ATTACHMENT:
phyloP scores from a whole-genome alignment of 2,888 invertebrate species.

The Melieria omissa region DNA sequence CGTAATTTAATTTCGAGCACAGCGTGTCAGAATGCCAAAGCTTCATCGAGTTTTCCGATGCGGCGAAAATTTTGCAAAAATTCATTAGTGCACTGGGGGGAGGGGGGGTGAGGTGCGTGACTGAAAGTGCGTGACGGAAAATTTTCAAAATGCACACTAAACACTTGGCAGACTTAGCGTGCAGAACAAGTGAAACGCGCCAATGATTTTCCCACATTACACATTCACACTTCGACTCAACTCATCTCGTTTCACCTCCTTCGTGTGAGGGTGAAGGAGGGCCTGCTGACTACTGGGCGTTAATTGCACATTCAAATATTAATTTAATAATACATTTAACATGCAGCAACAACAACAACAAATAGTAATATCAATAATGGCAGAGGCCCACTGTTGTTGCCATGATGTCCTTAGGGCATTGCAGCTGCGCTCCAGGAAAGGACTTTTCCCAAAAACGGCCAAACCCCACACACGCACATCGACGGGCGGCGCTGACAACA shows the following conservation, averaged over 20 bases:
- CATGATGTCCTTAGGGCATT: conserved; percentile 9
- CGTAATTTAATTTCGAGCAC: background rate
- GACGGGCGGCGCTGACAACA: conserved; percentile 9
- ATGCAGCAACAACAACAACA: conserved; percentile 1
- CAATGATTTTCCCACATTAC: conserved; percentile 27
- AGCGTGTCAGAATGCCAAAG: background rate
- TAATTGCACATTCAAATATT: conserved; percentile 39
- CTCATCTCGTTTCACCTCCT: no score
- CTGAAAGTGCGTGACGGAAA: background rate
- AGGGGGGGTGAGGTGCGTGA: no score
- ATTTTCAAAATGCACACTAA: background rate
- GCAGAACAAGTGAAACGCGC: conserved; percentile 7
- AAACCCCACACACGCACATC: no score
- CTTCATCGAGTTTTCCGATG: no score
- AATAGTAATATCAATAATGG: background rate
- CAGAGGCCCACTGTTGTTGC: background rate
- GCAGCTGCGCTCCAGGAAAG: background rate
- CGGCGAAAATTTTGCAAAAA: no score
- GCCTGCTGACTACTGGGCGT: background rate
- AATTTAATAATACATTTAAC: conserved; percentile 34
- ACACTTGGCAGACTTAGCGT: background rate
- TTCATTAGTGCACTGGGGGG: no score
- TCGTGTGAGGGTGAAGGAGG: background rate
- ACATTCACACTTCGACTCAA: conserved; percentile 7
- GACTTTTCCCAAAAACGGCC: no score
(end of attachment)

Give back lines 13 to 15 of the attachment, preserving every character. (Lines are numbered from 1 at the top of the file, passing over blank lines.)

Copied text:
- ATTTTCAAAATGCACACTAA: background rate
- GCAGAACAAGTGAAACGCGC: conserved; percentile 7
- AAACCCCACACACGCACATC: no score